The way someone responds to the first anti-seizure medication given after a diagnosis of epilepsy often predicts how well-controlled their seizures will be over time.
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A key protein, which may be activated to protect nerve cells from damage during heart failure or epileptic seizure, has been found to regulate the transfer of information between nerve cells in the brain.
Epilepsy is the nation’s fourth most common neurological disorder, after migraine, stroke, and Alzheimer’s disease; but public understanding of epilepsy is limited. For example, many people do not know the causes of epilepsy or what they should do if they see someone having a seizure. Epilepsy is a complex spectrum of disorders—sometimes called the epilepsies— that affects millions of people in a variety of ways and is characterized by unpredictable seizures that differ in type, cause, and severity. Yet living with epilepsy is about much more than just seizures. For people with epilepsy, the disorder is often defined in practical terms, such as challenges in school, uncertainties about social situations and employment, limitations on driving, and questions about independent living.
Individuals registered for Tag Days can pick up their canister, vest and tags at all three Savers locations on March 19, from 4PM-9PM. Registered participants who visit these Savers locations for packet pick-up are also encouraged to donate used clothing or household items. You can bring your clothing donations with you to the store. Participants who donate will receive a tax donation receipt and a 20% off coupon on any Savers purchase that night. Be sure to clean out those closets, get ready for spring and contribute to a great cause.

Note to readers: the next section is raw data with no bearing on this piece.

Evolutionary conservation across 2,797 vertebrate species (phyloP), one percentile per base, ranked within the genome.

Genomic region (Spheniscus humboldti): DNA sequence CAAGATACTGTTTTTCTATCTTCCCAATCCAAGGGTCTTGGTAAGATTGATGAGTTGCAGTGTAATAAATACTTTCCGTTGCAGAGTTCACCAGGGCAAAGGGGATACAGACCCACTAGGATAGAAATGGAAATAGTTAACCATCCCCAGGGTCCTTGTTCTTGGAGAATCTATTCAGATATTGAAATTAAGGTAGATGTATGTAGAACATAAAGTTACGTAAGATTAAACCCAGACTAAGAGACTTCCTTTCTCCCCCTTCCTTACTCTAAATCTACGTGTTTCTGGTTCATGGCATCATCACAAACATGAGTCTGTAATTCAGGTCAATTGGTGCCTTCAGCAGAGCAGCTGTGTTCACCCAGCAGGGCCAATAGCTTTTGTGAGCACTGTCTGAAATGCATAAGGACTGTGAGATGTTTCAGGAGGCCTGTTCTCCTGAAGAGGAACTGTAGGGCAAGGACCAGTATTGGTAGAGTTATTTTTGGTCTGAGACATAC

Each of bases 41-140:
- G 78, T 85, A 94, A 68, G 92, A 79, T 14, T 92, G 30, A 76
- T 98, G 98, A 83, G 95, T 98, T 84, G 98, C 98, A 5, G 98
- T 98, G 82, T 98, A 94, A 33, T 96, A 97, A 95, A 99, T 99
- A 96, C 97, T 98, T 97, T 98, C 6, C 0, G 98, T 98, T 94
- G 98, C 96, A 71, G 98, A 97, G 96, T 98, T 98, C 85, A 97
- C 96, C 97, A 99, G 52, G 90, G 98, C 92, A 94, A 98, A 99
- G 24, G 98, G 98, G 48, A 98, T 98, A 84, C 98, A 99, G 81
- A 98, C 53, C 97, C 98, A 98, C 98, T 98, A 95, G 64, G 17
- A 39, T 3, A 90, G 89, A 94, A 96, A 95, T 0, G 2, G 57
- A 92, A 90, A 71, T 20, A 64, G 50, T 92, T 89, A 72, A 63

Surgery for epilepsy is usually seen as a last resort for patients when medications do not work, and it is often delayed for many years after the failure of drug treatment. Now a randomized, controlled trial suggests that surgery as soon as possible after the failure of two antiepileptic drugs is a significantly better approach than continued medical care.
The social networking service known as Twitter seems to have become a platform for derogatory comments about epilepsy and seizures, researchers say. In a study published in the February issue of Epilepsy and Behavior, Canadian researchers analyzed nearly 11,000 seizure-related “tweets” and deemed 41 percent of them as offensive. The study authors pointed out that the messages on this social networking service could reinforce negative perceptions of the neurological disorder.
Leading representatives of the American Epilepsy Society, American Academy of Neurology, and the Epilepsy Foundation today reported they have grave concerns about the implications and potential misuse of the anticonvulsant (AED) drug comparisons study recently released by the U.S. Agency for Health Research and Quality (AHRQ).